The study is published in the journal Health Affairs.
With rates of diabetes growing rapidly, researchers found that young people with the disease are less likely to earn a high school diploma and that their lifetime earning potential will be significantly curtailed as a result of the disease. High school students with the chronic illness were found to be 6 percentage points less likely than their healthy peers to complete high school, and they can also conservatively expect to lose over $160,000 in earnings over a lifetime. A young adult with diabetes is also 10 percentage points less likely than others to find employment, the study found.
“Our results highlight two relatively understudied aspects of diabetes – its educational consequences, and the fact that they accumulate as early as adolescence and young adulthood,” said Jason M. Fletcher, associate professor at the Yale School of Public Health and the study’s lead author.
Diabetes has reached epidemic proportions in the United States, spurred largely by obesity and diet. Some 23 million Americans have the disease — about 8 percent of the population — and the number is continuing to grow. The researchers used data that tracked 15,000 young people over a period of 14 years, from the time they were in high school through to their early 30s.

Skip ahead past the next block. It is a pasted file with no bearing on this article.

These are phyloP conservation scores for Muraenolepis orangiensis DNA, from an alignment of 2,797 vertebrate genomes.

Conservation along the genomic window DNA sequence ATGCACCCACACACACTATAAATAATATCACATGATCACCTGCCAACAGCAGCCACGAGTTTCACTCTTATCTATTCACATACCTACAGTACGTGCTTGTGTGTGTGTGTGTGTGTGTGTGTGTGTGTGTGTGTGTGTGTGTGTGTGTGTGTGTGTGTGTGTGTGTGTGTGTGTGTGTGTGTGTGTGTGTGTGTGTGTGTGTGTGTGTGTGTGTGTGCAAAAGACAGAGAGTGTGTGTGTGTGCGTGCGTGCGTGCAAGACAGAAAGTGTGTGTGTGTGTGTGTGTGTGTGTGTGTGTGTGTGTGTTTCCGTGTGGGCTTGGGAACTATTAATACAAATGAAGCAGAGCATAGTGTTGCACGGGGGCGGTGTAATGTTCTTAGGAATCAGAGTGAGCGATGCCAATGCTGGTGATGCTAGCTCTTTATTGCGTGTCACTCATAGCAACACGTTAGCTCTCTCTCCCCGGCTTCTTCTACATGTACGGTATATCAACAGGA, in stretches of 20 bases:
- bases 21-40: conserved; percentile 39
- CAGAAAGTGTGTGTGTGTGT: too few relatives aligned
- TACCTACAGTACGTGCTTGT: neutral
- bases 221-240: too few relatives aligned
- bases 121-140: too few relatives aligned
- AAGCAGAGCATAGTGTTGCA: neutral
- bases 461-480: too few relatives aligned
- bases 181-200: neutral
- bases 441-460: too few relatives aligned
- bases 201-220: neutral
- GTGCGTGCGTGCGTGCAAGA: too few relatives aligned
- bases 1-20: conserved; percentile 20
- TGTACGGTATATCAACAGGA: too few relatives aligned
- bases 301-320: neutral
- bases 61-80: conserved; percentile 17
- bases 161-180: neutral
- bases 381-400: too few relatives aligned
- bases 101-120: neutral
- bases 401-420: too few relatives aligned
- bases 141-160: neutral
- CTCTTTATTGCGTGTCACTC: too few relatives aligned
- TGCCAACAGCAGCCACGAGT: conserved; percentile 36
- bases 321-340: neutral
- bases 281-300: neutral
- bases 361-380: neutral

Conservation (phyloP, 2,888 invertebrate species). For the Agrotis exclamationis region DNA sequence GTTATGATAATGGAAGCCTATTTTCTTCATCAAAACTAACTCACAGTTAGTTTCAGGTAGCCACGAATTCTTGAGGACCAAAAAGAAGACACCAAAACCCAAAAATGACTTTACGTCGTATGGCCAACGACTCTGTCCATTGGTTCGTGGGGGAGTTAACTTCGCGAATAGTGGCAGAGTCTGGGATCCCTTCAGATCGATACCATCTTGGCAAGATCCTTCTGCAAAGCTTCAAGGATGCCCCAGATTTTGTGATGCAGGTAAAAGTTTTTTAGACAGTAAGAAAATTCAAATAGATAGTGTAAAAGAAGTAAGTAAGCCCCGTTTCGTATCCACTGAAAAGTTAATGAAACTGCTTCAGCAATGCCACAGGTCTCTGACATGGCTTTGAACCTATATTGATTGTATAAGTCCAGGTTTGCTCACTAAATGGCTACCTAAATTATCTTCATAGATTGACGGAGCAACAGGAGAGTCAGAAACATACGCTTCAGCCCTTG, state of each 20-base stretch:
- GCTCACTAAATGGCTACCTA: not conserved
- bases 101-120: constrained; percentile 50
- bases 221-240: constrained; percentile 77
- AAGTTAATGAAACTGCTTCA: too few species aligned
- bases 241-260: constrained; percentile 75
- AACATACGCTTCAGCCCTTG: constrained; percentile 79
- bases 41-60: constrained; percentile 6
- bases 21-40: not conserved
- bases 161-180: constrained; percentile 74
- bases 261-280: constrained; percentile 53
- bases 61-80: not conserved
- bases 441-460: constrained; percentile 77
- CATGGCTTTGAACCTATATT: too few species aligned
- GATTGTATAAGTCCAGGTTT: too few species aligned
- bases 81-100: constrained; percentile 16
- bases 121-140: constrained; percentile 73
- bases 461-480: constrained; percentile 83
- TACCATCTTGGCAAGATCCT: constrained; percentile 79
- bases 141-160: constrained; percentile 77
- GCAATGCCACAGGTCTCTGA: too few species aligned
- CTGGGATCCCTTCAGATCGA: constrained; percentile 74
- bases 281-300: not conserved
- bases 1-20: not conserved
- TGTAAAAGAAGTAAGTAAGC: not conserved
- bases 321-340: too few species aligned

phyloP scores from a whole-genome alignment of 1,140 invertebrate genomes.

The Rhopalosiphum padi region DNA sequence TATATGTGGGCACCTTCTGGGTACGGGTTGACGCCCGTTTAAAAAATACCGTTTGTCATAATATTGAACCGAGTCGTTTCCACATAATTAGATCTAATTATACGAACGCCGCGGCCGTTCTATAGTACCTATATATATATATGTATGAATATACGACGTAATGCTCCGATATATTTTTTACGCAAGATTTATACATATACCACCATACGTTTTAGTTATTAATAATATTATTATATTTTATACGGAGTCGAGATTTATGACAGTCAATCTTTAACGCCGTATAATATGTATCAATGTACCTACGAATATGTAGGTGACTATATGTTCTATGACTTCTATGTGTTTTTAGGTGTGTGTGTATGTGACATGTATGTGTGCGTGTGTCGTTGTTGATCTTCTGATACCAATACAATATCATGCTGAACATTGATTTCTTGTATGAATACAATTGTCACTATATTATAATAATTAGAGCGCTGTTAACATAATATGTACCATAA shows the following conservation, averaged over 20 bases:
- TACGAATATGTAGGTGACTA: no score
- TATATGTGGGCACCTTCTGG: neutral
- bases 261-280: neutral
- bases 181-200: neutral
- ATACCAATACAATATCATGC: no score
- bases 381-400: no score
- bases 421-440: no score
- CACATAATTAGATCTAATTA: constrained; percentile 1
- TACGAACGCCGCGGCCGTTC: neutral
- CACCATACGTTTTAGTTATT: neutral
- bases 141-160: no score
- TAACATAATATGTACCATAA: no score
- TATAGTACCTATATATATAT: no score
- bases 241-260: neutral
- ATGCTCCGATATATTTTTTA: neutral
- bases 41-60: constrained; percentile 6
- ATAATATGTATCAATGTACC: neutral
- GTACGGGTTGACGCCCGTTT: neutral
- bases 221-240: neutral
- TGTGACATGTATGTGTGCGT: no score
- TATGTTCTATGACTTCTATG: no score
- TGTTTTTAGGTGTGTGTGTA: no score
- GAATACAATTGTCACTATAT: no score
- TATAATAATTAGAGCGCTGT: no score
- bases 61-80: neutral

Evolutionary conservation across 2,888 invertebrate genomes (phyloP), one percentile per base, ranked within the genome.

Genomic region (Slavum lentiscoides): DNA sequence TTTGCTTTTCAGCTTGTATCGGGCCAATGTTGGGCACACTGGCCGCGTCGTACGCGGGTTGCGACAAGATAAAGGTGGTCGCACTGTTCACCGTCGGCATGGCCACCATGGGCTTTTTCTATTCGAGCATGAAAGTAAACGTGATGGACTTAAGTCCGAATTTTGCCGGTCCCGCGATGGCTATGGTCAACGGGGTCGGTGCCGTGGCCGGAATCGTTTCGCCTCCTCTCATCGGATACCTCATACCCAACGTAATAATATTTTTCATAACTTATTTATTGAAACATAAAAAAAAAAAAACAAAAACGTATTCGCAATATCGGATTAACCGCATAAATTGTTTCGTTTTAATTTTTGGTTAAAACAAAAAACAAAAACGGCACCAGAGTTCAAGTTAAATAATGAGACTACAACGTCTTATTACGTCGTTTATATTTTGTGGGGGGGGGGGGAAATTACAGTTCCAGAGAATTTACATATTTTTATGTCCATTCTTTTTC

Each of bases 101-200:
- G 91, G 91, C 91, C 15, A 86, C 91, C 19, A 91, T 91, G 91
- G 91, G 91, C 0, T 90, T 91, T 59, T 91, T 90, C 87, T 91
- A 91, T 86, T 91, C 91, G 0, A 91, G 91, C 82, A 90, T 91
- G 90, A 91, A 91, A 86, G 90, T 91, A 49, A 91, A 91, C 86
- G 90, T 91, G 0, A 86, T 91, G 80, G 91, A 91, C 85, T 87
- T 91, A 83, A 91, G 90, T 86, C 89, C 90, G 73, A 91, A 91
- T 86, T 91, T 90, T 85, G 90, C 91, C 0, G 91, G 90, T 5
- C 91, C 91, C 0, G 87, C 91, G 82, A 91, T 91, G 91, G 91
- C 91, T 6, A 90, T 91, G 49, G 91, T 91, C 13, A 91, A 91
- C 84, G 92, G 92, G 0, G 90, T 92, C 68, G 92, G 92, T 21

The study’s results underscore the serious and not widely studied non-medical consequences of the disease and the need for measures such as in-school screening that could better inform policy decisions aimed at curbing both the educational and economic costs of the disease.
“Our findings suggest that researchers, clinicians, and policy makers may need to consider the early, non-medical consequences of diabetes in constructing new policies and clinical practice,” said co-author Michael Richards, M.D., who is a doctoral student in the Yale School of Public Health.
The research also found that young diabetes patients face another education hurdle if they have a parent suffering from the same disease. These young people were up to 6 percentage points less likely than their peers to attend college.